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The earliest sign of periodontal disease in cats is gingivitis, a gum disease characterized by inflammation of the gums due to plaque build-up. While gingivitis is reversible, periodontal disease is not, making it crucial to identify early signs and get the necessary treatment. Watch out for these signs that your cat’s dental health may be at risk.
Red, swollen gums
A yellowish plaque build-up may appear on their teeth, with red, inflamed gums. The best time to check is when they’re asleep or at ease. Make it a regular practice to check for red, inflamed gums and plaque build-up. If you spot a brownish build-up, your cat is likely to have tartar and suffers from severe gingivitis or early periodontitis.
If your cat’s breath smells bad, the chances are that they’re suffering from gingivitis, and as the disease progresses, their breath just gets worse.
Pain or discomfort
Monitor your cat’s behavior carefully to notice any signs of pain, especially while eating. Swelling of the gums can result in avoiding hard foods, eating with difficulty, eating slowly, or refraining from eating altogether. The discomfort experienced can cause them to become lethargic and result in poor overall health. Check for changes in their usual behaviors to know if something is amiss.
Certain factors may increase the risk of your cat developing gingivitis. Old age, diabetes, feline immunodeficiency virus, leukemia, breed disposition (for purebred cats) are all factors to bear in mind while checking for gingivitis.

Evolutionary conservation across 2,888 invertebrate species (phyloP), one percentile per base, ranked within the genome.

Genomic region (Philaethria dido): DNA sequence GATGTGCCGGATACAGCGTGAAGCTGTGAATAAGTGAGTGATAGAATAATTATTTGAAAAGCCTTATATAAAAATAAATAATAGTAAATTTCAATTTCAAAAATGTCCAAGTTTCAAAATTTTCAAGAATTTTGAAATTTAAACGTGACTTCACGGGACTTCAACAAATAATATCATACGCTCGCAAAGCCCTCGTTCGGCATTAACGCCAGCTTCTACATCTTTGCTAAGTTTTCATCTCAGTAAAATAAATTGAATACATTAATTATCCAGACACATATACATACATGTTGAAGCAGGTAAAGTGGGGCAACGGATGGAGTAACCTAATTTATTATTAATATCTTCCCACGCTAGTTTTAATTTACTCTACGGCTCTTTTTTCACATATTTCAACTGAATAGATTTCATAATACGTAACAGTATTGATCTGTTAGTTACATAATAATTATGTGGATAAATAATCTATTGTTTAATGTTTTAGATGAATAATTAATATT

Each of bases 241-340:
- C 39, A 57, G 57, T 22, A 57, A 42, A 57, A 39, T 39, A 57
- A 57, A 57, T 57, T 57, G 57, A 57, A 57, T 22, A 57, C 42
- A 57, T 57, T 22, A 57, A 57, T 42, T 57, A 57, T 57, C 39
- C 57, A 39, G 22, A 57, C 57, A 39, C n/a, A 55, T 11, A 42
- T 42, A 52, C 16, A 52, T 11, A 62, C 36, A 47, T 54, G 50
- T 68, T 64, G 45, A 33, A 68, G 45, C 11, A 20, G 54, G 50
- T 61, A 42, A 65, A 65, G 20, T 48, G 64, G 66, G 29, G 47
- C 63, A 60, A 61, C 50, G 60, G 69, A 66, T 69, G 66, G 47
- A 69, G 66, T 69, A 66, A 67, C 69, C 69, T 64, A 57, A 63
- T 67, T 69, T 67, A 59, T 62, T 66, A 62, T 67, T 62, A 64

Once you’ve identified the signs, it’s time to book an appointment with your vet for an oral examination. Depending on the severity of the disease, your vet may perform scaling and polishing under general anaesthesia to remove the plaque or tartar build-up. Once this is done, you will be instructed on practices that promote your cat’s dental hygiene.
Your vet may recommend a change in their diet to include more plant fibers that prevent the build-up of plaque. You may also be asked to give chews and add supplements to your cat’s water to maintain dental health.
Brushing their teeth
You may be given a special paste to rub on your cat’s teeth with a brush, a cloth, or your hands. As effective as this practice is in preventing plaque build-up, it’s easier said than done. Most cats struggle to get away, but you’re in luck if your cat enjoys the taste and feel of it! Bottles of mouth rinse are quicker as they can be used to spray over your cat’s teeth. With proper care and regular check-ups, your feline friends can be spared of their dental troubles!